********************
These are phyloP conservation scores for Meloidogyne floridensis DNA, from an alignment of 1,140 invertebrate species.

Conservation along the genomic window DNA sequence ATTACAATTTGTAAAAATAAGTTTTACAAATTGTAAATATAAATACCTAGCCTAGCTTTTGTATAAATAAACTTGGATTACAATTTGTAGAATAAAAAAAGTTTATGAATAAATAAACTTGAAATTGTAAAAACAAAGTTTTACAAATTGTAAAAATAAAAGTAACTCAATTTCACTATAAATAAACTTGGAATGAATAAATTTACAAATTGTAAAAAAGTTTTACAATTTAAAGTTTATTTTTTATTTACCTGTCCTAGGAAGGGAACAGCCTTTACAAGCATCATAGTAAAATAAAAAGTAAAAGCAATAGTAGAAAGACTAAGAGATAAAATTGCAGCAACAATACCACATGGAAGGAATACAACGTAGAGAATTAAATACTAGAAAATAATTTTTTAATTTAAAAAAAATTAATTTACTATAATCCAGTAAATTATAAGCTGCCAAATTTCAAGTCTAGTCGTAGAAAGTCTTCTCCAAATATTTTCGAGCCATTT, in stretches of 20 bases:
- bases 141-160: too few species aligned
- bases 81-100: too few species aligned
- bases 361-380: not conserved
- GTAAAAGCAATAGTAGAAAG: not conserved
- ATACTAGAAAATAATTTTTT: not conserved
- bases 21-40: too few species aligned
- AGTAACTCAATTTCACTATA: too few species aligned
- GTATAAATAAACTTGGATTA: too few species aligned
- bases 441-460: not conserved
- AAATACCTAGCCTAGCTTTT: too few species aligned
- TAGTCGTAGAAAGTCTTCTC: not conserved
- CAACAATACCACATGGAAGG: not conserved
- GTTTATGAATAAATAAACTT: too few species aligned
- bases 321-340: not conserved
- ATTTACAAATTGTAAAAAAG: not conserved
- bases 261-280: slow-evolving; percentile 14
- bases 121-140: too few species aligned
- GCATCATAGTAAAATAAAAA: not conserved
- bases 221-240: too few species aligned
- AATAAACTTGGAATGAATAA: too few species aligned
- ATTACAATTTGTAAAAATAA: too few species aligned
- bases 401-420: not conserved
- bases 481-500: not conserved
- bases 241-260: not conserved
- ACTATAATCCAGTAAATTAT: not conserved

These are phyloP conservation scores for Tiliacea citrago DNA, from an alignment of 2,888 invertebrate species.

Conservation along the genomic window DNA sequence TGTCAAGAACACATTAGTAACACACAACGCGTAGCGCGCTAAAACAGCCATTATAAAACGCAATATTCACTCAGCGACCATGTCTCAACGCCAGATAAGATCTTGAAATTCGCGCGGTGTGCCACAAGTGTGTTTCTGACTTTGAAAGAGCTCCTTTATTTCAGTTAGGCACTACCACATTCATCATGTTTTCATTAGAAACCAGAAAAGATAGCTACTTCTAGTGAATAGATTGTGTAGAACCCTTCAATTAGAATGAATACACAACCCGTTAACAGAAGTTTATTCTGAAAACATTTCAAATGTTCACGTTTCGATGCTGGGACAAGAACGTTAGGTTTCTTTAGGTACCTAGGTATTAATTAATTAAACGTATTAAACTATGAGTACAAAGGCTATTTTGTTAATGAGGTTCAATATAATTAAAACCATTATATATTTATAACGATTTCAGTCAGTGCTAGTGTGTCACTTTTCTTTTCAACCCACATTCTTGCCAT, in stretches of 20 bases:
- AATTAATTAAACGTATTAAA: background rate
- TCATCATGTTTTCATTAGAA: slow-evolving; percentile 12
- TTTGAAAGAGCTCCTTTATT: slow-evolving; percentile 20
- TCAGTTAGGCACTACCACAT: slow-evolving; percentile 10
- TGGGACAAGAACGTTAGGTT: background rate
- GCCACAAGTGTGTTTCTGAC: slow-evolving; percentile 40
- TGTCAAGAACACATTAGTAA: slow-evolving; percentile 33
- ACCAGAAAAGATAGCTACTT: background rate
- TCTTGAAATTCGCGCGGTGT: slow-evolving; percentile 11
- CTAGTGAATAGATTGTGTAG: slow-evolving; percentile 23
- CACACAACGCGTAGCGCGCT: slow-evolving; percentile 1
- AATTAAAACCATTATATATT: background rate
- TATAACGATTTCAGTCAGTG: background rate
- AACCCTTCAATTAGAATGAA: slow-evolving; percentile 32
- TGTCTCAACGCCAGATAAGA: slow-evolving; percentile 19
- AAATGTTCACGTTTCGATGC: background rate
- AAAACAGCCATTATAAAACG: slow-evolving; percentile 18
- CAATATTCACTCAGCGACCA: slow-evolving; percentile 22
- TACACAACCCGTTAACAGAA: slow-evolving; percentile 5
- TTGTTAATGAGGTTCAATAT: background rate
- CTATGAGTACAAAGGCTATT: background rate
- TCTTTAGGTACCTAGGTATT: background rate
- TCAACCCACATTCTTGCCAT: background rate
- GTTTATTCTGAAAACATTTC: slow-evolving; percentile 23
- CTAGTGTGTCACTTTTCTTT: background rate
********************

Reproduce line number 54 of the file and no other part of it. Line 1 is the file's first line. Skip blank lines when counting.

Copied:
- CTAGTGTGTCACTTTTCTTT: background rate